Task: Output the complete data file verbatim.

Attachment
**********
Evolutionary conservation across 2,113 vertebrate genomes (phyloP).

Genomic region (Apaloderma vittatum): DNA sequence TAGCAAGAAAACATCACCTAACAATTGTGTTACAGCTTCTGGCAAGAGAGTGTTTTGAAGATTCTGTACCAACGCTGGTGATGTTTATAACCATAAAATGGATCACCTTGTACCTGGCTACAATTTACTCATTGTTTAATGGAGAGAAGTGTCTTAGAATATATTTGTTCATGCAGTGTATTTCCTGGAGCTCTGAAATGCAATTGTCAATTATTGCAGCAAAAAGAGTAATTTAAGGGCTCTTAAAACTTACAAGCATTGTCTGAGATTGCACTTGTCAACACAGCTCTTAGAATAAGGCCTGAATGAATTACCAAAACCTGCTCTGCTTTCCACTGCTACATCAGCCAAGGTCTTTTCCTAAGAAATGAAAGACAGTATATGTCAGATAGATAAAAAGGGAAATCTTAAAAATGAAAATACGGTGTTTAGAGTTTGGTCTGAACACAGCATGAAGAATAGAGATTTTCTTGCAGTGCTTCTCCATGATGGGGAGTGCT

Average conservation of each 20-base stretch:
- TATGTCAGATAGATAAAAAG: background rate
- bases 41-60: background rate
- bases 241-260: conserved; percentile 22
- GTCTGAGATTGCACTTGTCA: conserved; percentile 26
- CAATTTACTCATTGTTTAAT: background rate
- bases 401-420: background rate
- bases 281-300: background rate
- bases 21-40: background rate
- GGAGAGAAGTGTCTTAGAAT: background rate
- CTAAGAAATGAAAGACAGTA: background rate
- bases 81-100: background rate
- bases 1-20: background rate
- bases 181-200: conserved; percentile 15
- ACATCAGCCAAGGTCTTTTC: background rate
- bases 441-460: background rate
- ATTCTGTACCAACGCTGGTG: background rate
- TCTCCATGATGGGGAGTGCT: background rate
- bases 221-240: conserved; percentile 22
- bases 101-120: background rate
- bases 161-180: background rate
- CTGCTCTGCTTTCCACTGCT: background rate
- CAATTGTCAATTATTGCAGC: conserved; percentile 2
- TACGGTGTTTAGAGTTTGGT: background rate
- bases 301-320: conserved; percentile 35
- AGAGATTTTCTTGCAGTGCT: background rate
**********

Evolutionary conservation across 2,113 vertebrate genomes (phyloP).

Genomic region (Apaloderma vittatum): DNA sequence TAGCAAGAAAACATCACCTAACAATTGTGTTACAGCTTCTGGCAAGAGAGTGTTTTGAAGATTCTGTACCAACGCTGGTGATGTTTATAACCATAAAATGGATCACCTTGTACCTGGCTACAATTTACTCATTGTTTAATGGAGAGAAGTGTCTTAGAATATATTTGTTCATGCAGTGTATTTCCTGGAGCTCTGAAATGCAATTGTCAATTATTGCAGCAAAAAGAGTAATTTAAGGGCTCTTAAAACTTACAAGCATTGTCTGAGATTGCACTTGTCAACACAGCTCTTAGAATAAGGCCTGAATGAATTACCAAAACCTGCTCTGCTTTCCACTGCTACATCAGCCAAGGTCTTTTCCTAAGAAATGAAAGACAGTATATGTCAGATAGATAAAAAGGGAAATCTTAAAAATGAAAATACGGTGTTTAGAGTTTGGTCTGAACACAGCATGAAGAATAGAGATTTTCTTGCAGTGCTTCTCCATGATGGGGAGTGCT

Average conservation of each 20-base stretch:
- TATGTCAGATAGATAAAAAG: background rate
- bases 41-60: background rate
- bases 241-260: conserved; percentile 22
- GTCTGAGATTGCACTTGTCA: conserved; percentile 26
- CAATTTACTCATTGTTTAAT: background rate
- bases 401-420: background rate
- bases 281-300: background rate
- bases 21-40: background rate
- GGAGAGAAGTGTCTTAGAAT: background rate
- CTAAGAAATGAAAGACAGTA: background rate
- bases 81-100: background rate
- bases 1-20: background rate
- bases 181-200: conserved; percentile 15
- ACATCAGCCAAGGTCTTTTC: background rate
- bases 441-460: background rate
- ATTCTGTACCAACGCTGGTG: background rate
- TCTCCATGATGGGGAGTGCT: background rate
- bases 221-240: conserved; percentile 22
- bases 101-120: background rate
- bases 161-180: background rate
- CTGCTCTGCTTTCCACTGCT: background rate
- CAATTGTCAATTATTGCAGC: conserved; percentile 2
- TACGGTGTTTAGAGTTTGGT: background rate
- bases 301-320: conserved; percentile 35
- AGAGATTTTCTTGCAGTGCT: background rate